Resistance 318 ¦ PS3
It's funny how some titles just capture the imagination of gamers and get classified as 'AAA' titles. Titles like Halo and Gears of War were embraced with sweaty palms when they were first released, having the power to be games that people would buy consoles for just to play them.
Resistance: Fall of Man was a launch title for the PS3 in 2007. Although it garnered mostly positive reviews, it was never really considered as a must-have title. Its release was probably hampered by the fact that it was a PS3 exclusive, and as the PS3 was retailing at over 400 smackers at release, the system and its launch games were very much a considered purchase.
Although things have changed as far as getting more out the current next gen consoles, sadly attitudes to this series have not. This is a travesty when you consider how damn good this actually is.
It's four years on since Operation Black Eden, and the only place in the world that has managed to survive the Chimera onslaught is the good ole US of A. Joseph Capelli is hiding out with his wife and kid in Haven, Oklahoma; but the name isn't as safe as it suggests when Joseph notices a Chimeran Terraformer (a weapon that can destroy like a good 'un, anything in the path of its evil energy rays) heading their way.
Joseph's path soon crosses that of Dr Malikov, who believes that he has a way to destroy the Chimera once and for all. All he has to do is get to the city that doesn't sleep, NYC. So leaving his family behind, Joseph decides to accompany the doc on quite possibly the most important road trip for mankind.
It's quite a brave move for a trilogy to change its main protagonist for the last part of its story arc, but it works perfectly. Joseph appeared in the last game, so it makes sense that he picks up the Resistance baton and run with it.
Everything that was wrong with Gears of War 3, Resistance 3 gets right.
The first positive is the setting. Yes it may well be back on US soil, but the developers have really gone to town in their attempt to make it feel like the 1950's. It just has a cohesion that flows all the way through.
And then there's the level design. It by no means re-invents the wheel, but just simply lets it spin effortlessly forward. If you feel at any given time that you're pinned down in a particular area, you can just pick yourself up and try another approach. If you feel like going head first into a group of enemies, knock yourself out; but if you'd rather sit back, find a cosy nook on a top floor of a building and take a number of them out from there with a sniper rifle, you can do that too.
What adds to this sense of freedom is the number of weapons you can access, at any given time. The weapons wheel that featured in the first game makes a welcome return, allowing you to quickly access any number of various guns for the job on the fly. Of course if you run out of ammo for any particular shooter, then you just have to move on to another one until you pick up more ammo. This means that you don't have to rely on just the one weapon to get you through the campaign, and get a real feel for a selection on offer. Not only that, but each one comes with its unique secondary weapon, which can really pack a punch when necessary.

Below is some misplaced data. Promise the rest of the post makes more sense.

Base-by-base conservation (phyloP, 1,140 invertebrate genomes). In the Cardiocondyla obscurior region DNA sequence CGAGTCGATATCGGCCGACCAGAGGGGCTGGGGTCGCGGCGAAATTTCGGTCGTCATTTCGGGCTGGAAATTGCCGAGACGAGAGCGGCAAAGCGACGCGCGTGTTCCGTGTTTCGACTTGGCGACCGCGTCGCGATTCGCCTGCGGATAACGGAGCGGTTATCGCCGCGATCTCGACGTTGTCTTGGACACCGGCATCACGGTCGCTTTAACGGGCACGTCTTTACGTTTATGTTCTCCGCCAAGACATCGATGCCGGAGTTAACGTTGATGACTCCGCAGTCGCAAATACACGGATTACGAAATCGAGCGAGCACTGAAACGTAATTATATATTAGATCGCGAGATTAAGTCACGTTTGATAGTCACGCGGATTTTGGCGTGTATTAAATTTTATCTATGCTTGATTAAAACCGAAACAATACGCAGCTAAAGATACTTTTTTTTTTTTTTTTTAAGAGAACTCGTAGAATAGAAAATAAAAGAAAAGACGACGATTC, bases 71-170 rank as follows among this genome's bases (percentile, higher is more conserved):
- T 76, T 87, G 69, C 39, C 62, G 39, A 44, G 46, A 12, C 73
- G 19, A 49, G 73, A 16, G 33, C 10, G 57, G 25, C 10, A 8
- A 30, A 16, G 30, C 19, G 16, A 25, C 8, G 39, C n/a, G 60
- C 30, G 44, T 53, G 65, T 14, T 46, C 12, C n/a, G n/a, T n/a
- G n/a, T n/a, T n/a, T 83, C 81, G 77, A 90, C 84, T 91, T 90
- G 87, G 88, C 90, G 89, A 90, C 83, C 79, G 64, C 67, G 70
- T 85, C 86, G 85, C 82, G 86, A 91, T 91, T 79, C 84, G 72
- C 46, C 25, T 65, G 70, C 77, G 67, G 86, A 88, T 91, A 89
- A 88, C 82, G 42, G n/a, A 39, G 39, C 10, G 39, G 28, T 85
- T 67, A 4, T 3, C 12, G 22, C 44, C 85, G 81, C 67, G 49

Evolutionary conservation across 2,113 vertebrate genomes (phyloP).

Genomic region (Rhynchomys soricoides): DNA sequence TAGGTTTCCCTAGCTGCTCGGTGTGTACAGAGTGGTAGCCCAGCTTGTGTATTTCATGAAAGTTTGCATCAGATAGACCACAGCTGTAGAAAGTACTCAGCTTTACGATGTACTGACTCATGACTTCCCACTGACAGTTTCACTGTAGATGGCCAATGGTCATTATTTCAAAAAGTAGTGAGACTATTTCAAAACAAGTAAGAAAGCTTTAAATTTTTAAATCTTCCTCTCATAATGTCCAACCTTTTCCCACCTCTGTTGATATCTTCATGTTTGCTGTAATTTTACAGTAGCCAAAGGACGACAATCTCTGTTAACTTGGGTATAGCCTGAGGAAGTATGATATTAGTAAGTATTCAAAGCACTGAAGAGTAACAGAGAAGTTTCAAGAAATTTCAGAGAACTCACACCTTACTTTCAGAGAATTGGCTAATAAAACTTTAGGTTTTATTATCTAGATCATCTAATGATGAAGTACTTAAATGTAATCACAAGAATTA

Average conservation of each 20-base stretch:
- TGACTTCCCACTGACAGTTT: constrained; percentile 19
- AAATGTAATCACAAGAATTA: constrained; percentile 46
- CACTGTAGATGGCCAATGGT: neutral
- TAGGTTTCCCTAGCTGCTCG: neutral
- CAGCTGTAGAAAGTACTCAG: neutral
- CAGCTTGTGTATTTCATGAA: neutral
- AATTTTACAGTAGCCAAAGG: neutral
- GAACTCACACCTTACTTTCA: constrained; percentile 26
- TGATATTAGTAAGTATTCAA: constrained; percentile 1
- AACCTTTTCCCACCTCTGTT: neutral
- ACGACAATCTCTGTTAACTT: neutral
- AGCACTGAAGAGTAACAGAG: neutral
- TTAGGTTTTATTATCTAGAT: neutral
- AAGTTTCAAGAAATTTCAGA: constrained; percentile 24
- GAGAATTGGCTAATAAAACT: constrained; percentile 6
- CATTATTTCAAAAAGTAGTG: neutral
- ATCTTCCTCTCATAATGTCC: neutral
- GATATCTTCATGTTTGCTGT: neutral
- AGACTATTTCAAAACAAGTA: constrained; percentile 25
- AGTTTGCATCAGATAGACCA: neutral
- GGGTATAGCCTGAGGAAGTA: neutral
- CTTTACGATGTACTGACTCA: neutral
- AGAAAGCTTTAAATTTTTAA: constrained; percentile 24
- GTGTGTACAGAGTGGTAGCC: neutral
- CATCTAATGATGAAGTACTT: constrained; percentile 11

This variety of weaponry on hand will useful too as there's a nice range enemies to take on; and you'll soon discover that certain weapons work better against certain foes, just to keep you on your tootsies.
What's also pleasing is that it's not all running around on foot. In one section, you get to take out enemies on a moving train, which is eerily similar to a scene that featured in Uncharted 2; it's not a like for like copy per se, but it's fair to say that it's a fond homage. Another section sees you doing similar things on a boat. Again, not game defining, but elements of game-play that just fit snugly into the story.
The only whiff of let down is in the final section of the game, inside the Terraformer in New York City. It's only at this point the game flags a little, and plays out like any other clichéd FPS shooter in alien confines.
But it's only a minor disappointment in the single player campaign. The overriding sensation playing through it is how much fun it is. It really is the variety on offer throughout that just makes it a joy to play. One minute you're fighting with a bunch of comrades, the next you're very much on your own. In one section you're deep underground, and in another, your find yourself in a prison break scenario. And it goes on.
The online multiplayer element of the game is adequate, just doing enough to keep fans of old favourites of Deathmatch, Capture the Flag and the like entertained.
What's more impressive is that the Single player campaign can be played co-op with another player, either next to you or online.
And if that wasn't enough, the game is also Move enabled. Not just a section of it mind, but the whole thing. In one sense, due to the nature of the controls, it's almost like playing another game; it's one that takes some getting used to, particularly if you're also using the navigation controller, as you don't have the same speed of movement in moving around. But if you think of that as less a negative, and more of having two games in one, then you can't go wrong.
And if Insomniac hadn't done enough with all that, you can also play it in 3D if you have the speccy tech to do so.
With little word coming out of Insomniac, it seems doubtful that the series will actually continue any time soon. If that's the case, it may well be the Fawlty Towers of the game world; it may well be short and sweet, but there's nothing wrong with going out on a high if it's as enjoyable as this.
If you have a PS3 and enjoy your First Person Shooters, then resistance to this title is futile.